Have You Heard Episode #23: The Mismeasure of Schools: Data, Real Estate and Segregation
In this episode, Jennifer Berkshire and Jack Schneider discuss how test scores and other current metrics distort our picture of school quality, often fostering segregation in the process. What would a better set of measures include? Our intrepid hosts venture inside an urban elementary school to find out. You can read the entire transcript here, and be sure to check out Jack’s new book, which is really the star of the latest episode.
I went to a high-performing charter school to become a better teacher. Instead I learned how to silence and punish kids.
Editor’s note: the following piece was written by a charter school teacher whose request for anonymity I honored. Leave comments or email them to me at firstname.lastname@example.org and I’ll pass them along.
It’s sexy to be *woke* right now. Some schools are infusing social justice into their curricula, while others are scaling back on harsh discipline practices. At an individual level, an increasing (and still too small) number of people—including a growing number of teachers, most of them young—are posting pictures and statuses on social media about how #BlackLivesMatter.
I’m no exception. Indeed, this growing movement has had a profound impact on the way I view my role as the white teacher of all students of color. I know it’s vital that I’m aware of the cultural differences between me and my students. I want to show them amazing literature by authors who look like them and expose them to new perspectives. I’m aware of the disparate manner in which discipline is applied at schools along racial lines. I don’t want to contribute to that disparity, or to the school-to-prison pipeline. In a recent meeting led by teachers of color at my school, I excitedly engaged in a conversation about a cartoon that juxtaposed a white officer yelling at a black man against a white teacher yelling at a black child.
But I have a confession to make… Continue reading →
Lily Eskelsen Garcia is the new president of the NEA and she’s got something to say…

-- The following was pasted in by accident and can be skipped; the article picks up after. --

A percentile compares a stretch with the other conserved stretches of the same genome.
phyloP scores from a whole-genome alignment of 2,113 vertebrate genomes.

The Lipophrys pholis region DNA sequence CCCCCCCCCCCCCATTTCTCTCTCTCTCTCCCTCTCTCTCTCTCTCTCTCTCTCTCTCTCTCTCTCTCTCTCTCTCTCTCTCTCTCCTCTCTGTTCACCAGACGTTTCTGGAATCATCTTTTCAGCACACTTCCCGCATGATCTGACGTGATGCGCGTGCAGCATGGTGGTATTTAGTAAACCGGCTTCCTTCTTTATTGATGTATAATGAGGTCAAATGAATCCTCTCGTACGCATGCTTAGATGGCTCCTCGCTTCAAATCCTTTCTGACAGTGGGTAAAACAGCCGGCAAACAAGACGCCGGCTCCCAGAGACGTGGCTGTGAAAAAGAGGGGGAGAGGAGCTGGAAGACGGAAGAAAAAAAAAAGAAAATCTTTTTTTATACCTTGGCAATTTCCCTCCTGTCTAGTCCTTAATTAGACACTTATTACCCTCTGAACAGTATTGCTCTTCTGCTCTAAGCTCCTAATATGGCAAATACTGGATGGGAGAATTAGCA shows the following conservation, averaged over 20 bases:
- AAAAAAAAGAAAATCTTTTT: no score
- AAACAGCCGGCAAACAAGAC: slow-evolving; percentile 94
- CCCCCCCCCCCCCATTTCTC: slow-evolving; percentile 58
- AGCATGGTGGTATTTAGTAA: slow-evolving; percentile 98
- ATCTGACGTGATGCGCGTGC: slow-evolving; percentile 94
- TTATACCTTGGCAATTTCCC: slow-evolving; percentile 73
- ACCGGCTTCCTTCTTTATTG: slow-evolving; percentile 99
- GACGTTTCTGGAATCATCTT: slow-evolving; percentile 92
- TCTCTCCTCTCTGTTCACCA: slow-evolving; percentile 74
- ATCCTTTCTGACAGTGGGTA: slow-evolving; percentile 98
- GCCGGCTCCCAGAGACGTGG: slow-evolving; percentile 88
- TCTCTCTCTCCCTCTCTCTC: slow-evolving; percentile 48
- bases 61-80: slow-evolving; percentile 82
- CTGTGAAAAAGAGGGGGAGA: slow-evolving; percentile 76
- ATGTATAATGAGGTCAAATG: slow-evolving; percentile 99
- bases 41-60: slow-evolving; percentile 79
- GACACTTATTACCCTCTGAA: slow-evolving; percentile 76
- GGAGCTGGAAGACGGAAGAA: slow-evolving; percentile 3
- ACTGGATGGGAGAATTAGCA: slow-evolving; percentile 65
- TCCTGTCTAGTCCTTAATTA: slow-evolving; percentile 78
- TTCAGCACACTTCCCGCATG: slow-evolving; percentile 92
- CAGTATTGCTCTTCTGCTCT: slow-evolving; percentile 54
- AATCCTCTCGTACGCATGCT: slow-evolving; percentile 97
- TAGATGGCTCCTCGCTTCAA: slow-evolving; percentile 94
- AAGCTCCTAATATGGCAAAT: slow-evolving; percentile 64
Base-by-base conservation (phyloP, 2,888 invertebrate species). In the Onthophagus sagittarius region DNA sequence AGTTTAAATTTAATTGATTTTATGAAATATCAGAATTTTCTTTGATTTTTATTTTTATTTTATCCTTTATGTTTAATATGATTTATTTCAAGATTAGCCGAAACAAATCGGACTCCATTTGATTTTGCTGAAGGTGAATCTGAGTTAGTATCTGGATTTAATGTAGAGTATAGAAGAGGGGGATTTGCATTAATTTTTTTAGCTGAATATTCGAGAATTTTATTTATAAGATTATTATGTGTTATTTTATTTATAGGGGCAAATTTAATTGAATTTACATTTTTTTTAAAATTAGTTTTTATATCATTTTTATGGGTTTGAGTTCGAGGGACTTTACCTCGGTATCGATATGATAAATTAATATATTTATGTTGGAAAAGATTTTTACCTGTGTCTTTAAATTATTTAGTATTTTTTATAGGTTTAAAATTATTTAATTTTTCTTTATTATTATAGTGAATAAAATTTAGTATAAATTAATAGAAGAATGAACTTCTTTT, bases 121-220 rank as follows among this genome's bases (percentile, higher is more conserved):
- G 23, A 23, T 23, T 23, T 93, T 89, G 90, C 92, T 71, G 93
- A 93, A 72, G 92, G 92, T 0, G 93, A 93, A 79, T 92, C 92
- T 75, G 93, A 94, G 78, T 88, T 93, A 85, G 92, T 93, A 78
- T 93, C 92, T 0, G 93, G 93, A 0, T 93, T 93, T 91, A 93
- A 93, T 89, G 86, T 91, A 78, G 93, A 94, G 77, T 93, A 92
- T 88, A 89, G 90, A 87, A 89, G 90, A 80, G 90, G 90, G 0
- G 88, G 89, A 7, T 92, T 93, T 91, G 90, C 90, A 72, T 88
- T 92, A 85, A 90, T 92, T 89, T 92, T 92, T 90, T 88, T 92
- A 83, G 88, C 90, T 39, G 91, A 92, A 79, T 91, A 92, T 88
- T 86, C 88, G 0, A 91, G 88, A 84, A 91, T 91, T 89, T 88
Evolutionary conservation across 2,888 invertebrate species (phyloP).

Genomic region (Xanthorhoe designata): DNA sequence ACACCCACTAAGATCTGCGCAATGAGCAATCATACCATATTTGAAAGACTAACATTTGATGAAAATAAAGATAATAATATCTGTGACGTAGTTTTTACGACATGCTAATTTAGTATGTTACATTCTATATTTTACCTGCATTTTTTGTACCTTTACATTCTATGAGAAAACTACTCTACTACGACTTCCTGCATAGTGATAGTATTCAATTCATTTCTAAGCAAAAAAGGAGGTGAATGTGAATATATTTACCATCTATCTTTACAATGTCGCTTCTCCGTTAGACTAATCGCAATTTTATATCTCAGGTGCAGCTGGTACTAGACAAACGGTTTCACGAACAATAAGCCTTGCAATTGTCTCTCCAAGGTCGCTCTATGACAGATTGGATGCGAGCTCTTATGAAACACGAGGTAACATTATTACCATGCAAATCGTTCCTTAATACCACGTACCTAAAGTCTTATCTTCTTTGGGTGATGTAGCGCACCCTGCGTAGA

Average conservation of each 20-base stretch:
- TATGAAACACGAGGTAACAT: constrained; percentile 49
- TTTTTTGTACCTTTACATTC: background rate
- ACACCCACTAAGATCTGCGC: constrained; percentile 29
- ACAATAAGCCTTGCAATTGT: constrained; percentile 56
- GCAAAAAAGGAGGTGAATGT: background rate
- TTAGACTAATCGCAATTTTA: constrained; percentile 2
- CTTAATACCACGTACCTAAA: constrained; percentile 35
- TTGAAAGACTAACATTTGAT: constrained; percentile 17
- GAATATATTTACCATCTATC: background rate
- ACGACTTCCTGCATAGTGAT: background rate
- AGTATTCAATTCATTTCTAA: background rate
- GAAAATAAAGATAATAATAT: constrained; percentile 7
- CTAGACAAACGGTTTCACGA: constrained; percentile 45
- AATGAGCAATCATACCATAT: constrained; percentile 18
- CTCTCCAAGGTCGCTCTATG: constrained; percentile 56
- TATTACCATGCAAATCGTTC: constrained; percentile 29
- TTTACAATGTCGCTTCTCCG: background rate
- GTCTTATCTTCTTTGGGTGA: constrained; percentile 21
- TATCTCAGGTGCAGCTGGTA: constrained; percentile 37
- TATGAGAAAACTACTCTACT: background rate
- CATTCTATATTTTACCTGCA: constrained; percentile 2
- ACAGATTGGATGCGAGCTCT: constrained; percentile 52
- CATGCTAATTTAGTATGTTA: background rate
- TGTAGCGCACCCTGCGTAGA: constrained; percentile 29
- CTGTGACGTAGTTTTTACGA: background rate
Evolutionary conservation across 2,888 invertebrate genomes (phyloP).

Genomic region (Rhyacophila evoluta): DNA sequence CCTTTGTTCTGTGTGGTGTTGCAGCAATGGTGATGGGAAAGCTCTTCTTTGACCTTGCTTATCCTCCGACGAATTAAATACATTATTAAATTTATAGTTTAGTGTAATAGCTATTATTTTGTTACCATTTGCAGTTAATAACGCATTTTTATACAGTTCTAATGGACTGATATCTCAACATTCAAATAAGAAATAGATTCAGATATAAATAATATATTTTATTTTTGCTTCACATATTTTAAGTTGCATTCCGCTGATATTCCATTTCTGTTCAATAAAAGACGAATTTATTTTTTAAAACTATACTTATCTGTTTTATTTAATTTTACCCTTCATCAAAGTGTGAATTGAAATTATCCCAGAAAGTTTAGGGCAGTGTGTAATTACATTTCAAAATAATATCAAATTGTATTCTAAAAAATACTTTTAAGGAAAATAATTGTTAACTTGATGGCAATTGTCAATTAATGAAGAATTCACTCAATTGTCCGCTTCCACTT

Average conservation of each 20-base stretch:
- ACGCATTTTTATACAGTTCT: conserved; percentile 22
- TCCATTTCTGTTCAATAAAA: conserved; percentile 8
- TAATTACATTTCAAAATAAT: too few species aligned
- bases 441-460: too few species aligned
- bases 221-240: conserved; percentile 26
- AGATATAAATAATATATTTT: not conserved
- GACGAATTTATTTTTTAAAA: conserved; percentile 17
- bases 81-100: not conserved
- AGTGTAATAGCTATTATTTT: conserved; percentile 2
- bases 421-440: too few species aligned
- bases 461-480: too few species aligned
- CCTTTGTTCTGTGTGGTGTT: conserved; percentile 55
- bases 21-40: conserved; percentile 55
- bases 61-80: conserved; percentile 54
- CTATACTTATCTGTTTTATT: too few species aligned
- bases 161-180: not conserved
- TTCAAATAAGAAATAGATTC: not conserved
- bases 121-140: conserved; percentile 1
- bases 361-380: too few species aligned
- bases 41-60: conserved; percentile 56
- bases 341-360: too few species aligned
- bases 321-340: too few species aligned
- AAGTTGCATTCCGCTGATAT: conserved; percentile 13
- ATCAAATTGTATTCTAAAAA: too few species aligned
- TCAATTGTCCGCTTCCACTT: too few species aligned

EduShyster: You recently met with President Obama. I’ll ask this first question on behalf of all of my readers: did you set him straight?
Eskelsen Garcia: I can tell you that I had an amazing opportunity to have a very short conversation with the President. I got to ride in the Presidential limo on the way to a labor rally in Milwaukee and I was able to tell him a little about the back-to-school tour I’ve been on and what I’m hearing from teachers. I told him that the constant testing is the number one issue and that teachers tell me again and again: *I’m so excited for school to start and I love my job. Now if I could just get these idiot tests out of the way so that I can actually teach.* I had a chance to express what I think are very honest, passionate and heartfelt responses of educators all over the country. I could see that the President’s wheels were turning. Continue reading →
A teacher wreaks havoc upon her students’ college-and-career readiness by denying them the test prep they’ve come to expect…
By Sarah Lahm
In a shocking display of misplaced priorities and poor judgment, a teacher in [INSERT NAME OF CITY OR TOWN HERE] made an irreparable error this week. Instead of *teaching to the test,* as she had been subtly, yet repeatedly, instructed to do, this teacher committed the unforgivable sin of teaching her students about the test. This shocking breach occurred in the middle of what used to be known as April but will hence forth and forever be known as National High Stakes Testing Month. Continue reading →
A young MBA student tells her classmates that “education reform” isn’t all it’s cracked up to be.
Many of my classmates in business school assume that education reform is a good thing. Accountability! Improvement! Closing the Achievement gap! Usually they know some Teach for America alums (who are now lawyers), or they’ve watched “Waiting for Superman.” They’ve heard of charter schools (which of course they didn’t attend), and being business-minded, they assume that privately-run schools will somehow be better. Because many of my classmates will go on to be business leaders, decision makers, employers and parents, I think it’s important that they understand what education reform is really about. Here’s what I tell them: Continue reading →